Yoga Dictionary: A Guide to the Different Styles

Choose the right practice for your needs or desires

Numerous studies have shown the myriad health benefits of yoga. Regular yoga practice can help you get fit, lower stress and even manage chronic health conditions such as heart disease and insomnia, according to the Mayo Clinic.

With more than 20 different yoga styles available, however, figuring out where to start can be daunting in itself. Below, you'll find a description of five of the most popular styles. This guide will help you choose the practice that best fits your needs. 

Bikram is the ideal practice for anyone who loves to sweat or who likes structure. Created by Indian yogi Bikram Choudhury, this style includes a series of 26 yoga poses (also known as Asanas) done in a room heated to 100 degrees.  Every Bikram class—no matter where you are in the world—follows the same series of poses. Fans of Bikram say it stretches and strengthens muscles, and the heat helps promote flexibility and detoxification. Make sure to bring plenty of water, a yoga mat and a towel.

Although “Hatha yoga” originally meant the physical practice of yoga (as opposed to the breathing exercises or  adherence to the yogi philosopy), today the term has evolved. Hatha yoga classes are particularly good for beginners or someone in need of a more gentle practice. Most often, a Hatha yoga teacher will combine a few different yoga styles to create a simple class that teaches the basic poses and introduces students to Pranayama (regulated breathing), meditation and other yoga fundamentals.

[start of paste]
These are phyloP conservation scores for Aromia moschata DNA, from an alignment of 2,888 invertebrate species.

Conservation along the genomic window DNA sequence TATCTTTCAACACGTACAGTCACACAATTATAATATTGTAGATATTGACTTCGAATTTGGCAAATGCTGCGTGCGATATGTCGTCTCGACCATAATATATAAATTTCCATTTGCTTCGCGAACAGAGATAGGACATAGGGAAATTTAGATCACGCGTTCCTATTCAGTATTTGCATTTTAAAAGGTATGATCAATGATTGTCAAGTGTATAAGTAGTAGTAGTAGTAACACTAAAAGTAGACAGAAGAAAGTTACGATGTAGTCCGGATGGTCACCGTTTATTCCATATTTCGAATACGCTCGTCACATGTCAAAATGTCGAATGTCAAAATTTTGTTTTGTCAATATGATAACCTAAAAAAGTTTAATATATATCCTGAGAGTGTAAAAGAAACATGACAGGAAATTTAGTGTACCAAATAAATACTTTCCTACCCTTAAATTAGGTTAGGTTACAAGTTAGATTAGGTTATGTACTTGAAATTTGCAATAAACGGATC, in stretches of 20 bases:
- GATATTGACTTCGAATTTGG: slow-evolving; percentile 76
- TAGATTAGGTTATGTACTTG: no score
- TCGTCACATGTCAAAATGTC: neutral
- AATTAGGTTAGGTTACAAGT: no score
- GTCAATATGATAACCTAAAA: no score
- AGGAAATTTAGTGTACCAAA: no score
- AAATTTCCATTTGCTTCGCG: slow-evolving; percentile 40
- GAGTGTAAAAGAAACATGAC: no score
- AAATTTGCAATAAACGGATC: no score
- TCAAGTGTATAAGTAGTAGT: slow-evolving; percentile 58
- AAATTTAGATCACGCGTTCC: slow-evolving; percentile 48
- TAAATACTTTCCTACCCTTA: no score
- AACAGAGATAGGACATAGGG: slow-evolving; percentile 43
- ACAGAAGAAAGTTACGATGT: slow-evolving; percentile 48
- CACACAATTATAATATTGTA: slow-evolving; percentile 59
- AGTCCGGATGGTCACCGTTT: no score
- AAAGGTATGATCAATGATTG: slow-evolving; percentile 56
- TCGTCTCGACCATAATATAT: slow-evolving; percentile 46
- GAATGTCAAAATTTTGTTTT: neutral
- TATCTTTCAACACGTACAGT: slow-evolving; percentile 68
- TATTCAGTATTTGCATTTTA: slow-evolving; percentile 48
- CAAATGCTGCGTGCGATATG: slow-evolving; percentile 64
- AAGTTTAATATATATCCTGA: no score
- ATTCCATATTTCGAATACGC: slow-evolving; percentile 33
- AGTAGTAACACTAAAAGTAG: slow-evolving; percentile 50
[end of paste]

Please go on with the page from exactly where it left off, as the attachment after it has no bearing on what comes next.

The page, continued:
Ashtanga moves at a faster pace than most other types of yoga and takes participants through a set series of poses. These positions are designed to create heat in the body to help burn off toxins, focus the mind and release tight muscles and joints. Ashtanga is also unique for its specialized breathing technique, Ujjai. In Ujjai breathing, practitioners synchronize their breath with their movement, adding another level of difficulty to the yoga practice. Ashtanga classes are ideal for students who are athletic and already have some yoga experience. The practice promotes circulation, flexibility, stamina and relaxation.

Power Yoga
For the most challenging workout, Power Yoga is your best bet. Although based in Ashtanga, it doesn’t follow Ashtanga’s set series of poses. For this reason, classes can differ with each teacher’s style. Positions are held longer but move faster through the poses than in Ashtanga. The practice is designed to build strength, discipline, balance, flexibility and cardiovascular fitness. This type of yoga is best for a more experienced practitioner, and may also be called flow yoga or vinyasa yoga.

Restorative Yoga
For the ultimate in relaxation, try out a restorative yoga class. In this style, you’ll use props such as blocks, blankets and yoga bolsters to move into poses designed to relax the mind and body. You’ll hold positions much longer and spend much more time lying down than in an average yoga class. This is an ideal practice for encouraging a good night’s sleep.